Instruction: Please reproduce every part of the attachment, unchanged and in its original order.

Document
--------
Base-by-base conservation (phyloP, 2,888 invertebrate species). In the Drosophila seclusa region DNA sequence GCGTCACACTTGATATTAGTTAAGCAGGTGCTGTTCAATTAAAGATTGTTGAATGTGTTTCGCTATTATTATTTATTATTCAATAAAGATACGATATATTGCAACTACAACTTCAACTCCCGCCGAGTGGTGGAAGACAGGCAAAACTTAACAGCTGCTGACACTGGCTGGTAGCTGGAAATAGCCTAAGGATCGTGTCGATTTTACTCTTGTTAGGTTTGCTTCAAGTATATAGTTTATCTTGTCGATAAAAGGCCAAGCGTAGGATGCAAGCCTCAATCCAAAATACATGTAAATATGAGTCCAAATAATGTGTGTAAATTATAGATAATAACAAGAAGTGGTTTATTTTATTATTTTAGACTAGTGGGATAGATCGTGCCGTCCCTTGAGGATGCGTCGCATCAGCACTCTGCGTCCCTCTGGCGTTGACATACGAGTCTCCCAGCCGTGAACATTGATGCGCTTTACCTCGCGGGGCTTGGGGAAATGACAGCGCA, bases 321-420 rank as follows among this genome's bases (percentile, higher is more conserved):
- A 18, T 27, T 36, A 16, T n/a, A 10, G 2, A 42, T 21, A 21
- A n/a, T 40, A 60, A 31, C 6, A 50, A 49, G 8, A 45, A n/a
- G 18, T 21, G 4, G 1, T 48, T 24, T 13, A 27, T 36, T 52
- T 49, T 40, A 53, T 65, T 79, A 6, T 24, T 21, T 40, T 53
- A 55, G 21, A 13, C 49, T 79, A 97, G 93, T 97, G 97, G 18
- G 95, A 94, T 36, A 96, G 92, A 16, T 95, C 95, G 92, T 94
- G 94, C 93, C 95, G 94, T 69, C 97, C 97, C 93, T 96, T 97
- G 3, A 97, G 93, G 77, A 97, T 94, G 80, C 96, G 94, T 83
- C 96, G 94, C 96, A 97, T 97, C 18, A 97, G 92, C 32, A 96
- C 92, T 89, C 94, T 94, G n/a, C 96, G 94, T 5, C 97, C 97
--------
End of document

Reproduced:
Base-by-base conservation (phyloP, 2,888 invertebrate species). In the Drosophila seclusa region DNA sequence GCGTCACACTTGATATTAGTTAAGCAGGTGCTGTTCAATTAAAGATTGTTGAATGTGTTTCGCTATTATTATTTATTATTCAATAAAGATACGATATATTGCAACTACAACTTCAACTCCCGCCGAGTGGTGGAAGACAGGCAAAACTTAACAGCTGCTGACACTGGCTGGTAGCTGGAAATAGCCTAAGGATCGTGTCGATTTTACTCTTGTTAGGTTTGCTTCAAGTATATAGTTTATCTTGTCGATAAAAGGCCAAGCGTAGGATGCAAGCCTCAATCCAAAATACATGTAAATATGAGTCCAAATAATGTGTGTAAATTATAGATAATAACAAGAAGTGGTTTATTTTATTATTTTAGACTAGTGGGATAGATCGTGCCGTCCCTTGAGGATGCGTCGCATCAGCACTCTGCGTCCCTCTGGCGTTGACATACGAGTCTCCCAGCCGTGAACATTGATGCGCTTTACCTCGCGGGGCTTGGGGAAATGACAGCGCA, bases 321-420 rank as follows among this genome's bases (percentile, higher is more conserved):
- A 18, T 27, T 36, A 16, T n/a, A 10, G 2, A 42, T 21, A 21
- A n/a, T 40, A 60, A 31, C 6, A 50, A 49, G 8, A 45, A n/a
- G 18, T 21, G 4, G 1, T 48, T 24, T 13, A 27, T 36, T 52
- T 49, T 40, A 53, T 65, T 79, A 6, T 24, T 21, T 40, T 53
- A 55, G 21, A 13, C 49, T 79, A 97, G 93, T 97, G 97, G 18
- G 95, A 94, T 36, A 96, G 92, A 16, T 95, C 95, G 92, T 94
- G 94, C 93, C 95, G 94, T 69, C 97, C 97, C 93, T 96, T 97
- G 3, A 97, G 93, G 77, A 97, T 94, G 80, C 96, G 94, T 83
- C 96, G 94, C 96, A 97, T 97, C 18, A 97, G 92, C 32, A 96
- C 92, T 89, C 94, T 94, G n/a, C 96, G 94, T 5, C 97, C 97